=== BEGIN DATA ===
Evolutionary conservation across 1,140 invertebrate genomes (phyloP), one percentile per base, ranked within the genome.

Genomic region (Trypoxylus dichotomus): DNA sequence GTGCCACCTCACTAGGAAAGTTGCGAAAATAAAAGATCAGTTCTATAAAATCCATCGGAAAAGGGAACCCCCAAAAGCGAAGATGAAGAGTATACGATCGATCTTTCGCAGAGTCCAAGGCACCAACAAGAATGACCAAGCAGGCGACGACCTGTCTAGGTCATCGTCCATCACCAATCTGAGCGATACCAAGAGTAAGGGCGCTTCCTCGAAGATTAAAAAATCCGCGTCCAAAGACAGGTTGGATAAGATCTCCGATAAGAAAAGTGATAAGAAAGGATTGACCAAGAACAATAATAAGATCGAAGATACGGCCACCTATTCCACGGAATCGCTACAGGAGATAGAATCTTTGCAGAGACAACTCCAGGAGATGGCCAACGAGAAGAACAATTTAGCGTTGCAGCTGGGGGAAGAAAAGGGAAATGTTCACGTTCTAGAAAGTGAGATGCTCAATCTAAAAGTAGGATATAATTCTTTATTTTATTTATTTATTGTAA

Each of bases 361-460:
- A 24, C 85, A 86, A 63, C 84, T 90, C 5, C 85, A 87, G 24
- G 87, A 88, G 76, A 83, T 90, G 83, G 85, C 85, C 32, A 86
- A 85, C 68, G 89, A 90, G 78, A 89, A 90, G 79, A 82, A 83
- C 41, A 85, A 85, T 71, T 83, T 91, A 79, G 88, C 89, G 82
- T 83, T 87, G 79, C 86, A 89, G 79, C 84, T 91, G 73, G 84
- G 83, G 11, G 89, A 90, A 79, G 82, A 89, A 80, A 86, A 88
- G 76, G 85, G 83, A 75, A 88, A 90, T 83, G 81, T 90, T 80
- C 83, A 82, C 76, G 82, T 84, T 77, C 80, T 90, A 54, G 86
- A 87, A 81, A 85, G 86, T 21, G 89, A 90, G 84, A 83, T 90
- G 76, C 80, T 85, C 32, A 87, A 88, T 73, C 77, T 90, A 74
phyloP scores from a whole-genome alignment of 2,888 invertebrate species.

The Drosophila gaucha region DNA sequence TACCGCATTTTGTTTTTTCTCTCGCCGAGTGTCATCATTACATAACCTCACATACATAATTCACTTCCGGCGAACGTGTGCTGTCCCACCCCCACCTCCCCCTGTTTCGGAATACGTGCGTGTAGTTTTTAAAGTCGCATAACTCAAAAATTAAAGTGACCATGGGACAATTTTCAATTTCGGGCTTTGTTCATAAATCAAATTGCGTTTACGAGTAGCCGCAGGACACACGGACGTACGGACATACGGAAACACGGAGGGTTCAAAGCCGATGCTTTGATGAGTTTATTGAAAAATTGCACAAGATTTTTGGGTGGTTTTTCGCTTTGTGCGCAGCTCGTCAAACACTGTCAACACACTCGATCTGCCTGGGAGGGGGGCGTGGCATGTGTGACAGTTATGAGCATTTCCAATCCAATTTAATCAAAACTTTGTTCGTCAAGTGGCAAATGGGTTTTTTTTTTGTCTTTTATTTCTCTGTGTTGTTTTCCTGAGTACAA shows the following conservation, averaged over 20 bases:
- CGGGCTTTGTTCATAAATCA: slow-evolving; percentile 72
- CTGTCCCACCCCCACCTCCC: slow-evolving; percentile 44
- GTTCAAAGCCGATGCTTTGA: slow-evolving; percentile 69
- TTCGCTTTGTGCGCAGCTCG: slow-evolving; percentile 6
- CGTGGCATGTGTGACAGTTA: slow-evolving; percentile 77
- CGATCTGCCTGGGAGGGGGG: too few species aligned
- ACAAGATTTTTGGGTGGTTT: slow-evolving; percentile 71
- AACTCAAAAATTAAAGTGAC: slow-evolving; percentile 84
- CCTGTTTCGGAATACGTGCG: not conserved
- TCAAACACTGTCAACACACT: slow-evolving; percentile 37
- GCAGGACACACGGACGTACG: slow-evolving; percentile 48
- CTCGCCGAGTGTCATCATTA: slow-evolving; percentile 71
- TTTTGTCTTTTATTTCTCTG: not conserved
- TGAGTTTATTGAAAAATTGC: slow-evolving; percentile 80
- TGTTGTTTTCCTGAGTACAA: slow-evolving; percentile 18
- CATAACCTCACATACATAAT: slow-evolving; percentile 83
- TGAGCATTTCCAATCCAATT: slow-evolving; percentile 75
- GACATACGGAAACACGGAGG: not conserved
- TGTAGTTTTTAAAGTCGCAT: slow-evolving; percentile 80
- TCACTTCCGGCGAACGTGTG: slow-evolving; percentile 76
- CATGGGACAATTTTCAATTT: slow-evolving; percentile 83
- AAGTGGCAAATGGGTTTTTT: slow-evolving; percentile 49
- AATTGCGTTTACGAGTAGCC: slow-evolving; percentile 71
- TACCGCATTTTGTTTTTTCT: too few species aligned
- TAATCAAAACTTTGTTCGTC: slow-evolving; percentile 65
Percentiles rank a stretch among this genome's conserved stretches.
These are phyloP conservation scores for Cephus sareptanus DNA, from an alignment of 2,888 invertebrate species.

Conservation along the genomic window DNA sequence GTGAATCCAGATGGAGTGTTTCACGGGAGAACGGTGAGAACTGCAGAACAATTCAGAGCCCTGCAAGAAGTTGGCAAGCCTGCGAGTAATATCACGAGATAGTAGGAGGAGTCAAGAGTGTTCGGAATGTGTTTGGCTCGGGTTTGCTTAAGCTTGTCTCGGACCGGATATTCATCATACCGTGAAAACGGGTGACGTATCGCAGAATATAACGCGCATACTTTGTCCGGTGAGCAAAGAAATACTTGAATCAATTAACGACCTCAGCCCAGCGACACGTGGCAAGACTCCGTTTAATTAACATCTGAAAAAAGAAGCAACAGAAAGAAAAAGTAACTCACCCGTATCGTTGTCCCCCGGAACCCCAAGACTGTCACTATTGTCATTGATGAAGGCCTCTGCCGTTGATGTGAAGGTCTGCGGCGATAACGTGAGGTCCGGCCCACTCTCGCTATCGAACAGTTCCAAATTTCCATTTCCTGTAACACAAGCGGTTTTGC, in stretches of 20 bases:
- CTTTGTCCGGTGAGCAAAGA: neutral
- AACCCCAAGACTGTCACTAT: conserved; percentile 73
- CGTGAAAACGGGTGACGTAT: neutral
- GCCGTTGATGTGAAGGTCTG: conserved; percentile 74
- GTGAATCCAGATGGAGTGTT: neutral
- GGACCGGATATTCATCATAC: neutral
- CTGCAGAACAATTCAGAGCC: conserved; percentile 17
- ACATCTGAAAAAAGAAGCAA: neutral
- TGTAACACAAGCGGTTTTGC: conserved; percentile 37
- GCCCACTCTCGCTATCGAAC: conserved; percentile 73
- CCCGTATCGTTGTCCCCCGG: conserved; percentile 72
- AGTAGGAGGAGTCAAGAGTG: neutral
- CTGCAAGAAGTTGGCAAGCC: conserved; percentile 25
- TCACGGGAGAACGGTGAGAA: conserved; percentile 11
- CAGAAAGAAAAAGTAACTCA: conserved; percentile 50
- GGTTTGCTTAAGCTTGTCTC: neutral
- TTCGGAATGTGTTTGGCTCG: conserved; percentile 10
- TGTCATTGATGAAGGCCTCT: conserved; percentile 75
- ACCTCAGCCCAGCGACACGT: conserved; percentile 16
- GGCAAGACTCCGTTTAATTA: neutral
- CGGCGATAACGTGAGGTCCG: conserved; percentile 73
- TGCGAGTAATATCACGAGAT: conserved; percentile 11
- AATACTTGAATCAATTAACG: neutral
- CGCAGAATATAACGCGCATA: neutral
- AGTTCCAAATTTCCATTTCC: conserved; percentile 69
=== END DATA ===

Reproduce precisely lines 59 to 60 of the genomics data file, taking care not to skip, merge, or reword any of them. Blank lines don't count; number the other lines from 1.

- GGTTTGCTTAAGCTTGTCTC: neutral
- TTCGGAATGTGTTTGGCTCG: conserved; percentile 10